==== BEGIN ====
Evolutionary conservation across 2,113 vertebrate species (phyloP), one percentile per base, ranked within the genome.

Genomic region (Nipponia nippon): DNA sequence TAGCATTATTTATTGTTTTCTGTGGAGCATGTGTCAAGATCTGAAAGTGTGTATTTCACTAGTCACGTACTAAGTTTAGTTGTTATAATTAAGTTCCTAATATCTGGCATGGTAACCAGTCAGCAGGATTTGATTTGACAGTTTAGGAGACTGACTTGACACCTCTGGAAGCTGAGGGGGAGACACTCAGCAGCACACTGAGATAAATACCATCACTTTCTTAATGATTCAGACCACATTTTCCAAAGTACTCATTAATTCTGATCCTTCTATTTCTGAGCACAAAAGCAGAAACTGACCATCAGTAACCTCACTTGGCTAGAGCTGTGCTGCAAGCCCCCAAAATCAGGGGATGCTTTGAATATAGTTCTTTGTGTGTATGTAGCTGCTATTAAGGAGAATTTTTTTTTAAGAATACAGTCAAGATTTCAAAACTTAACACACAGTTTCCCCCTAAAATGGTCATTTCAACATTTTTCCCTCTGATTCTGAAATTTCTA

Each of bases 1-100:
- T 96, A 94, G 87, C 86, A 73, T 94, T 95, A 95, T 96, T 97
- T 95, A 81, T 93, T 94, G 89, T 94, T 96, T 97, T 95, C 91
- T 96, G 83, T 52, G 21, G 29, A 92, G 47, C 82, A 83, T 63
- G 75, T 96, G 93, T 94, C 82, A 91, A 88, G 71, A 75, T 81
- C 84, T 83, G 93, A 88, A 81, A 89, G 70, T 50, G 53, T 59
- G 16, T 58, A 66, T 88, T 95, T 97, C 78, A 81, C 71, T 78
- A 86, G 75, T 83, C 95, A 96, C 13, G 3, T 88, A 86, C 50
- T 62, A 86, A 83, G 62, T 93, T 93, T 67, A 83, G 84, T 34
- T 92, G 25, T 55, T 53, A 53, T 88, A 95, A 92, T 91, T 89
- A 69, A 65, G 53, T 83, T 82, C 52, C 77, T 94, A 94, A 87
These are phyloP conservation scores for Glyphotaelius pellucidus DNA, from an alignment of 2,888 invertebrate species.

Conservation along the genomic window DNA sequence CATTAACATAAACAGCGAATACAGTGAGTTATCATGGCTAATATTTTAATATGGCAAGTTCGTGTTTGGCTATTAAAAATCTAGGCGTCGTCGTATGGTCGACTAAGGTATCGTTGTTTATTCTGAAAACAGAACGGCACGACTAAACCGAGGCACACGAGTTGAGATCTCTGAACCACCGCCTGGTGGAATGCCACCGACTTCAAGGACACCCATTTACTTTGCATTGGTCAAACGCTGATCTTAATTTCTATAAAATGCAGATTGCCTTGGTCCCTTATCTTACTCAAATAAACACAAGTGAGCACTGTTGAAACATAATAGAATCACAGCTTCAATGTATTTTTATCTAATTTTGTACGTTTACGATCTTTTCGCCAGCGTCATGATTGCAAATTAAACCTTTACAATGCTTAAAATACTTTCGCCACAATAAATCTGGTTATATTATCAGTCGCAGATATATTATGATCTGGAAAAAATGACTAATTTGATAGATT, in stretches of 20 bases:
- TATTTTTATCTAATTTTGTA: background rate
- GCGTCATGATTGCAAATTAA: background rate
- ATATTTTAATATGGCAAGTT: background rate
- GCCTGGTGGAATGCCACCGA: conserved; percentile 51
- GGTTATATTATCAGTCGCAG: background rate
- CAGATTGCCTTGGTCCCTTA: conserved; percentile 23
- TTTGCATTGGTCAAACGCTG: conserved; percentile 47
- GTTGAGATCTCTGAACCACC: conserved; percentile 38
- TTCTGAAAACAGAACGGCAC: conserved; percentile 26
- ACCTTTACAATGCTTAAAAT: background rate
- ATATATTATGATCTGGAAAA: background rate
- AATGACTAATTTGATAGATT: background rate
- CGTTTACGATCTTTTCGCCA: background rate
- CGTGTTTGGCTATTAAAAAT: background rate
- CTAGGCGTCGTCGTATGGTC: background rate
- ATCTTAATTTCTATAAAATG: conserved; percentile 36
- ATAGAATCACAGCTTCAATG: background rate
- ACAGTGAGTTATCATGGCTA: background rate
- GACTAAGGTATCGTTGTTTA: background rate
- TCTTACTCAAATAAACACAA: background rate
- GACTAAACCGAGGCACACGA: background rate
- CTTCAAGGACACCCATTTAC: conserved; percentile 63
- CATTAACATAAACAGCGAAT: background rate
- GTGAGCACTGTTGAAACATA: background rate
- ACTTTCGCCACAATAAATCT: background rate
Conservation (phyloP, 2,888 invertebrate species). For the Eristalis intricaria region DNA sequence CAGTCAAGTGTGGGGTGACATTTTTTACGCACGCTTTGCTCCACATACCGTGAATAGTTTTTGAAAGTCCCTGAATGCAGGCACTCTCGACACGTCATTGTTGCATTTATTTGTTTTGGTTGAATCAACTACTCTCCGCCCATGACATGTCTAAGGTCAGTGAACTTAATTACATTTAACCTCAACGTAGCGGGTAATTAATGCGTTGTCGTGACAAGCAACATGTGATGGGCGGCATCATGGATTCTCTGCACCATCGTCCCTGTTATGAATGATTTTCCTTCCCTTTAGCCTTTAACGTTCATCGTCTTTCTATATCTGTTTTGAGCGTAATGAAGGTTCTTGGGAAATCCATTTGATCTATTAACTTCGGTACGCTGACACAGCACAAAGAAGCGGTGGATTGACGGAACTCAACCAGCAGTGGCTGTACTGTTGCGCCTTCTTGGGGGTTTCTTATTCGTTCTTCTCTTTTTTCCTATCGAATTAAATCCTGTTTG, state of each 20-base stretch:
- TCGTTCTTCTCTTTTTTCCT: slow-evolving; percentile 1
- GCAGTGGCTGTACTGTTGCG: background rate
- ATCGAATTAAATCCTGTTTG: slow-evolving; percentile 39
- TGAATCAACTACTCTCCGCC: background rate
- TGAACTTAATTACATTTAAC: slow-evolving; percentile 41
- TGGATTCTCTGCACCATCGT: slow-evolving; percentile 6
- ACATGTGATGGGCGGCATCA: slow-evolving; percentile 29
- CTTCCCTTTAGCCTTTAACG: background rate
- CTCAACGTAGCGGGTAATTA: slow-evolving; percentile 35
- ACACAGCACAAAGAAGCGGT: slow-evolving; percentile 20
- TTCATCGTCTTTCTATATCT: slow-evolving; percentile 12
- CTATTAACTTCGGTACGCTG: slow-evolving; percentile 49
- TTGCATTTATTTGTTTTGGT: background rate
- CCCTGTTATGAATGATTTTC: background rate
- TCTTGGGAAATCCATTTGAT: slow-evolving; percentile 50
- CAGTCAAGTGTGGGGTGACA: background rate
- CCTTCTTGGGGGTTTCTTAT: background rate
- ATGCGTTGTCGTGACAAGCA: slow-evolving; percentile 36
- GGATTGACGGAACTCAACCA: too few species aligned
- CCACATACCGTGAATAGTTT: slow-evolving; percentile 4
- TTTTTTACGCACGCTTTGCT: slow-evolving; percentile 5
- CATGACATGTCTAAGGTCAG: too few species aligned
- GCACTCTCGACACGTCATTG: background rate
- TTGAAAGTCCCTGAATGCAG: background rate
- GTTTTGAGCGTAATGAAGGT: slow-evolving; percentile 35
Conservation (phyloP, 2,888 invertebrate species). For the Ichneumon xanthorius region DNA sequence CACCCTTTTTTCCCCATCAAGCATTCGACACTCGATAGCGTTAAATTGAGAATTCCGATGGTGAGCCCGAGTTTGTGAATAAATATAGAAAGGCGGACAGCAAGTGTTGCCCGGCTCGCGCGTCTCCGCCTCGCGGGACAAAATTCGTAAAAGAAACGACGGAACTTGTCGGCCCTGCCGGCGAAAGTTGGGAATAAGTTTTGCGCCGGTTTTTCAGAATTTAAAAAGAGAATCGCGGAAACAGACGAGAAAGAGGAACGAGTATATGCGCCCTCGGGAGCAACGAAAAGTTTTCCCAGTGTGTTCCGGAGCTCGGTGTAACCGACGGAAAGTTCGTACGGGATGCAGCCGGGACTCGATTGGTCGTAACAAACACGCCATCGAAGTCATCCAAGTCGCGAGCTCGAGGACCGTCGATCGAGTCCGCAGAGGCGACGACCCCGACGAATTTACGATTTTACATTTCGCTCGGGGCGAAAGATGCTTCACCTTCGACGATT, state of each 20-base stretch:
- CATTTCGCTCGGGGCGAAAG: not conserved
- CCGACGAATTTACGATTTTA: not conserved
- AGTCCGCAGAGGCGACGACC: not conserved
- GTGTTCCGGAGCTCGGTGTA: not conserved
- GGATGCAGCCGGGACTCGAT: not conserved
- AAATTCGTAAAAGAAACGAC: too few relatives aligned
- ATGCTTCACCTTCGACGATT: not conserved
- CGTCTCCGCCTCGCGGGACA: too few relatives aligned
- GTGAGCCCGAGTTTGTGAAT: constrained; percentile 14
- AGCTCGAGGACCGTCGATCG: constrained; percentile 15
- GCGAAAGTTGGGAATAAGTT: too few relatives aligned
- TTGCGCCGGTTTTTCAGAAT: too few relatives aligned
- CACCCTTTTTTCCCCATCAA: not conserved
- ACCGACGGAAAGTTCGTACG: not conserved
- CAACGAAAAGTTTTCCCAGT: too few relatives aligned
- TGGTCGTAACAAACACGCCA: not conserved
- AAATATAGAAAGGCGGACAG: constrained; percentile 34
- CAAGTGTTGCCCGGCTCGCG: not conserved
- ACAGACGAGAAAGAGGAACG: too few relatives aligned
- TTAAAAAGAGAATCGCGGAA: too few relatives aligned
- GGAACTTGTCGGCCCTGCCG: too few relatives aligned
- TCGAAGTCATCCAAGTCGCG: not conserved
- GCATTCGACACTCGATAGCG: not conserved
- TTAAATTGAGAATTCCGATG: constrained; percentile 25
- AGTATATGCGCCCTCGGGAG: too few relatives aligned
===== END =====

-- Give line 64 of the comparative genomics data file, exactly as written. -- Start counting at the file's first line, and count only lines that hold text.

- GCACTCTCGACACGTCATTG: background rate